15th May 2009
By David Williams
An influential committee of MPs has backed a controversial report recommending that patients be able to ‘top up’ NHS treatment with private care, despite fears it will result in a two-tier system.
In a May 12 report, the Commons’ health select committee endorsed recommendations by Professor Mike Richards, who last November said patients should not forfeit their free care by privately buying drugs not available on the NHS.
The MPs admitted, however, that they had reached their conclusions reluctantly. Committee chair Kevin Barron said he was ‘uncomfortable’ with the report’s implications. Labour committee member Jim Dowd said: ‘We couldn’t find a system free of anomaly.’
Independent MP Dr Richard Taylor said it was a ‘least worst’ option, and pointed out: ‘It’s a complete and utter fudge not to recognise that this creates a two-tier system.’
Fellow committee member Peter Bone voted against the report because it recommended that patients paying for extra drugs should be moved to a private treatment area unless their lives were endangered to avoid disparity of care within NHS wards.
Bone said that was ‘bureaucratic’, and argued that all patients should be treated in the best place for their clinical needs. He said: ‘In the future you have to accept that the NHS can’t fund everything.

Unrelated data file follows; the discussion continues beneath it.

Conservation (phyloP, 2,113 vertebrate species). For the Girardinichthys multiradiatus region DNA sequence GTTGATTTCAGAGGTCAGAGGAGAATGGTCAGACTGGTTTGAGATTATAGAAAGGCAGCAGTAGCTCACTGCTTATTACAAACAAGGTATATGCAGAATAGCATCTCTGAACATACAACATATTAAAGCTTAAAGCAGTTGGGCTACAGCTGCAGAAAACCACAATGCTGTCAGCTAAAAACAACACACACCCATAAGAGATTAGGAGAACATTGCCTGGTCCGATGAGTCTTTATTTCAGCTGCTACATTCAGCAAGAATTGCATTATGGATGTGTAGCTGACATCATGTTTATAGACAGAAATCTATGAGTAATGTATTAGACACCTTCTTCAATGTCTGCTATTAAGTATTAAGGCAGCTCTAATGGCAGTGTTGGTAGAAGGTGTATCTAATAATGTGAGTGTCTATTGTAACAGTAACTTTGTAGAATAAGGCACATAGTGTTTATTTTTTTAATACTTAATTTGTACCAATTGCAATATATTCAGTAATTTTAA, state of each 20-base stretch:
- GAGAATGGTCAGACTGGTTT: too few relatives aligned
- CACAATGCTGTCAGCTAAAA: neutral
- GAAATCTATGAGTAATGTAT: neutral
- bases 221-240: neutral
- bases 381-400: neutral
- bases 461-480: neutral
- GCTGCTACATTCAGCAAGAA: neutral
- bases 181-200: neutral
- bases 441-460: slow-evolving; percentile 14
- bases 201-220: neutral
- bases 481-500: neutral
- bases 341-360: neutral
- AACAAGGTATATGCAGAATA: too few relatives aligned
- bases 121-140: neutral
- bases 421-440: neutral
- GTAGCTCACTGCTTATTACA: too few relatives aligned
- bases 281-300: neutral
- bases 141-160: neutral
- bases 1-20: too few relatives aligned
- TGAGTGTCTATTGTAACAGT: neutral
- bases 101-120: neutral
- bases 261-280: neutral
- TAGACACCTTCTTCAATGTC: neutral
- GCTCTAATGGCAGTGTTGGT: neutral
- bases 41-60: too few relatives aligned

‘Having a discussion about core services is a great idea. I can’t see why you accept top-up for drugs but not for hip operations. There’s no logic to it.’
The committee recommended that the Department of Health monitor its implementation of the Richards Review, and advised the NHS and private sector to share more information.
The MPs also said the National Institute for Health and Clinical Excellence should continue to speed up its process of approving drugs, and that primary care trusts should clearly explain their decisions on exceptional funding for drugs not approved by Nice.
A DoH spokesman welcomed the report and promised the department would consider it before issuing a formal response.
He said the measures introduced after the Richards report ‘would substantially widen access to drugs on the NHS, reducing the numbers of patients wanting to fund drugs privately’. He added that there would be ‘greater clarity and fairness’ in access to drugs.